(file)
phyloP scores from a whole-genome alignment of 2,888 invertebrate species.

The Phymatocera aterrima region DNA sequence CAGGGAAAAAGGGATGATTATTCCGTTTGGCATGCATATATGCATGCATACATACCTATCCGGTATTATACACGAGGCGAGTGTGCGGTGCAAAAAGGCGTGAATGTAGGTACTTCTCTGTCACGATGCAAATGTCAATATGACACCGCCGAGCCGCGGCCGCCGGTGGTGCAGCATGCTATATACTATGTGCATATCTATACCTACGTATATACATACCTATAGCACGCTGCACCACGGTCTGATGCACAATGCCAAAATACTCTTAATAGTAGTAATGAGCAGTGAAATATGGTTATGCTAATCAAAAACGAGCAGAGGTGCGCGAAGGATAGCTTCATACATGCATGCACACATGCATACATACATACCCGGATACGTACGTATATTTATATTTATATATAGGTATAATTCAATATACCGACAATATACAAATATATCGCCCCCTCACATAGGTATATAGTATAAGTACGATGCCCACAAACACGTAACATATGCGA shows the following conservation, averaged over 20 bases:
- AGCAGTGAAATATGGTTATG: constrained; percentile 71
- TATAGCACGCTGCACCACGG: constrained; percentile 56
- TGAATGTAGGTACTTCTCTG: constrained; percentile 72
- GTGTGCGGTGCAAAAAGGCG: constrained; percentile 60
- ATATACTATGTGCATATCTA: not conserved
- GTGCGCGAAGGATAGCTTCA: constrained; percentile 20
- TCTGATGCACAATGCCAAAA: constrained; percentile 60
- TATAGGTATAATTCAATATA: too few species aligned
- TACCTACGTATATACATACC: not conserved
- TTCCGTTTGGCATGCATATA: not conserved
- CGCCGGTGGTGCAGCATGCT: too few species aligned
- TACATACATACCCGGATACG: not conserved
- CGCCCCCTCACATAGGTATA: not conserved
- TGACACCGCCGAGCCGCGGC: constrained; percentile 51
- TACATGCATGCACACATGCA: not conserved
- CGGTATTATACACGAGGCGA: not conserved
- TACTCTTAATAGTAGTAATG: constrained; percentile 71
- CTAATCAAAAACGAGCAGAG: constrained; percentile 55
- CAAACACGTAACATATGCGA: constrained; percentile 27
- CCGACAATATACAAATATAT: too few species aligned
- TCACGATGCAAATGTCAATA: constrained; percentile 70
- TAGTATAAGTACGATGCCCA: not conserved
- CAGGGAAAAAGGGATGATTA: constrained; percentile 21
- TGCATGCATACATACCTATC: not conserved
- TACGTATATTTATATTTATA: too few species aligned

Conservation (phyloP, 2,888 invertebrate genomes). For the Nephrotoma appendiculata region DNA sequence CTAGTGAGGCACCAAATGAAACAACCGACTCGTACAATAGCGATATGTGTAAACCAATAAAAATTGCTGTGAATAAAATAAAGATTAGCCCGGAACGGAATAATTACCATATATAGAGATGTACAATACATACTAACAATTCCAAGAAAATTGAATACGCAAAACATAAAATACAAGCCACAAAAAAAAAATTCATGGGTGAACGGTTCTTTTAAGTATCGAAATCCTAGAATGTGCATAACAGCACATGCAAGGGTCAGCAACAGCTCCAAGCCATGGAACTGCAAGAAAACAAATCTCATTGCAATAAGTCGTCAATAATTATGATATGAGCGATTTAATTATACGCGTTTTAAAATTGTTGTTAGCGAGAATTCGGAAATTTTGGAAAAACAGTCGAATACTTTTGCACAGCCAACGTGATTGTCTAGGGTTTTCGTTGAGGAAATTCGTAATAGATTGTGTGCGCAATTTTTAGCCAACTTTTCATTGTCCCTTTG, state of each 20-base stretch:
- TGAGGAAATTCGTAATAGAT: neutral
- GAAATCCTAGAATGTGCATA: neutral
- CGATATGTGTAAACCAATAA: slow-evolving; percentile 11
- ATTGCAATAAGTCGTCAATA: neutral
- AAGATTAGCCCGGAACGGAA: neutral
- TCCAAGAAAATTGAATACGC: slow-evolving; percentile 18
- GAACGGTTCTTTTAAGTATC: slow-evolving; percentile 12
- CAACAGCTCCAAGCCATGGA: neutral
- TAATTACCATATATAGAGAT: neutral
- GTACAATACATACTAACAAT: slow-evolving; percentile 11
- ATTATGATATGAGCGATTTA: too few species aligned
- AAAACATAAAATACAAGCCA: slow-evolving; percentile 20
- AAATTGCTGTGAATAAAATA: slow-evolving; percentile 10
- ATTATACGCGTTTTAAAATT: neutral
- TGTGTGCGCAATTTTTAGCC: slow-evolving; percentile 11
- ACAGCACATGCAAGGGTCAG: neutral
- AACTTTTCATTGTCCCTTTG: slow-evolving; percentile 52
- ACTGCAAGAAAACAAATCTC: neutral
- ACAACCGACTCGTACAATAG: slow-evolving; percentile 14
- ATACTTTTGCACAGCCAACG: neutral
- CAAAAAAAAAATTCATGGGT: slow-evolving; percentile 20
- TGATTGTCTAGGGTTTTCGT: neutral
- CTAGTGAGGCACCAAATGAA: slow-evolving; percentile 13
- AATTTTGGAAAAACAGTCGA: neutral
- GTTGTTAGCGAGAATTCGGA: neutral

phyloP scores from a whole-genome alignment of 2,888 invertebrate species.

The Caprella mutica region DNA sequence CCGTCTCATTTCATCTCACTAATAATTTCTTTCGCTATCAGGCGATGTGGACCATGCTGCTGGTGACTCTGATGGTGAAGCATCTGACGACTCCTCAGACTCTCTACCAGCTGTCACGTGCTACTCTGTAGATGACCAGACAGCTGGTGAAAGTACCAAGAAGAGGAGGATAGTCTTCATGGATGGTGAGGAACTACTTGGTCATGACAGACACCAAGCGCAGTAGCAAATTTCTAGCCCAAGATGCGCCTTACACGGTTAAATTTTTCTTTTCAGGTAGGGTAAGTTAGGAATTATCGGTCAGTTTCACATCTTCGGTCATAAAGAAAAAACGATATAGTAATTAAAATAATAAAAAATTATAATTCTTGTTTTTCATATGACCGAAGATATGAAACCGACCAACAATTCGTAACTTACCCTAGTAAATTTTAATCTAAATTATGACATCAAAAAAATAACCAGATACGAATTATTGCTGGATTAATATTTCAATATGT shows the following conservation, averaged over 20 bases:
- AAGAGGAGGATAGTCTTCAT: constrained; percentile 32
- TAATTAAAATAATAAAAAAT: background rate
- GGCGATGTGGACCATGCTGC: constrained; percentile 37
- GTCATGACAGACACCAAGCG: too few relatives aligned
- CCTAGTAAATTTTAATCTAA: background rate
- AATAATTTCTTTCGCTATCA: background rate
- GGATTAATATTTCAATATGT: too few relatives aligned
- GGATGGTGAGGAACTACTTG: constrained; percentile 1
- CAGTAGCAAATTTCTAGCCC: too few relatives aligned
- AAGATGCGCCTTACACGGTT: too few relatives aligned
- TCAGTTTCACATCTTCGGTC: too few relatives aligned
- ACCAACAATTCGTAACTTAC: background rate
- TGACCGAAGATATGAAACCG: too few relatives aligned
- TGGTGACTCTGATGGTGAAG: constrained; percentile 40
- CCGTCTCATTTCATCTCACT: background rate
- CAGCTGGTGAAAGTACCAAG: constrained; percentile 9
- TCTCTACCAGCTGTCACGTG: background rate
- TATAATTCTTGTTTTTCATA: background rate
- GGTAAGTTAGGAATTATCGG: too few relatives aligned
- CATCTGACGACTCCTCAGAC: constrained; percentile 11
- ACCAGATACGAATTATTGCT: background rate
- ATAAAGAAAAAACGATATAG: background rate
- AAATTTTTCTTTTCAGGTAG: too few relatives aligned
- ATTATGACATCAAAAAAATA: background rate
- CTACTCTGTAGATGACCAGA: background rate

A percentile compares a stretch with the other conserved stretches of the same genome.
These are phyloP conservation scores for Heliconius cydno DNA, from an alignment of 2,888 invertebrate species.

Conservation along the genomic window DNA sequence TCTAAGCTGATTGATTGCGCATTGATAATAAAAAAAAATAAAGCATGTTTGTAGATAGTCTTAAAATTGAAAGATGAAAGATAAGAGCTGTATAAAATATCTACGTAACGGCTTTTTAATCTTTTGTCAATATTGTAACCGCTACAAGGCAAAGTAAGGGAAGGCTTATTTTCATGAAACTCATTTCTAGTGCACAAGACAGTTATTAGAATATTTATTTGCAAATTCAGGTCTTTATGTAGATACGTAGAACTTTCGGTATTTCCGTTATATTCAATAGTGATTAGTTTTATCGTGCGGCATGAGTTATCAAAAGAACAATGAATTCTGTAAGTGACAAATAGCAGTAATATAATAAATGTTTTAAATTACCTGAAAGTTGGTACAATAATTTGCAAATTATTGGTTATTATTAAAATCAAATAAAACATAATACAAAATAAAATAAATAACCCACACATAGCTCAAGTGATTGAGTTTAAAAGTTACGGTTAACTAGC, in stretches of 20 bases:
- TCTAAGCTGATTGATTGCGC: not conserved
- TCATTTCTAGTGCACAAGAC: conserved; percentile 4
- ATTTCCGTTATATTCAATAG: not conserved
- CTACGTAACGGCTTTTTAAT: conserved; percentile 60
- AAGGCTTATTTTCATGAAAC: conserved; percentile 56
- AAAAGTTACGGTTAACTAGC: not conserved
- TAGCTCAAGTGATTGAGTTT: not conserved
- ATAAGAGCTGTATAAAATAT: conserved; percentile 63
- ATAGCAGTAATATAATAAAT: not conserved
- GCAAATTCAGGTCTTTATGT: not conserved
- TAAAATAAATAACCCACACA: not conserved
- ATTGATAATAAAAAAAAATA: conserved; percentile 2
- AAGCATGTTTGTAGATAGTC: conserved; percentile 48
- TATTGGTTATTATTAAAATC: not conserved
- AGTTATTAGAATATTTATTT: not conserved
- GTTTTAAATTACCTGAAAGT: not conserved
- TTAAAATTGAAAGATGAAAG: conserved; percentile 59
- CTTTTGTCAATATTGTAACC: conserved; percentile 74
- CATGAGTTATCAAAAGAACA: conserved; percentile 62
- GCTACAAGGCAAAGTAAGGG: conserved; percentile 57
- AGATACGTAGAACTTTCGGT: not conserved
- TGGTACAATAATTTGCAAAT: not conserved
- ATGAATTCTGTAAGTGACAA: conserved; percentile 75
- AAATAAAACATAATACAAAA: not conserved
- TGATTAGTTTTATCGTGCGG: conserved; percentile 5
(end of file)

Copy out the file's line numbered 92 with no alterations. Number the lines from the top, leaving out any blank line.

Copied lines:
- ATAGCAGTAATATAATAAAT: not conserved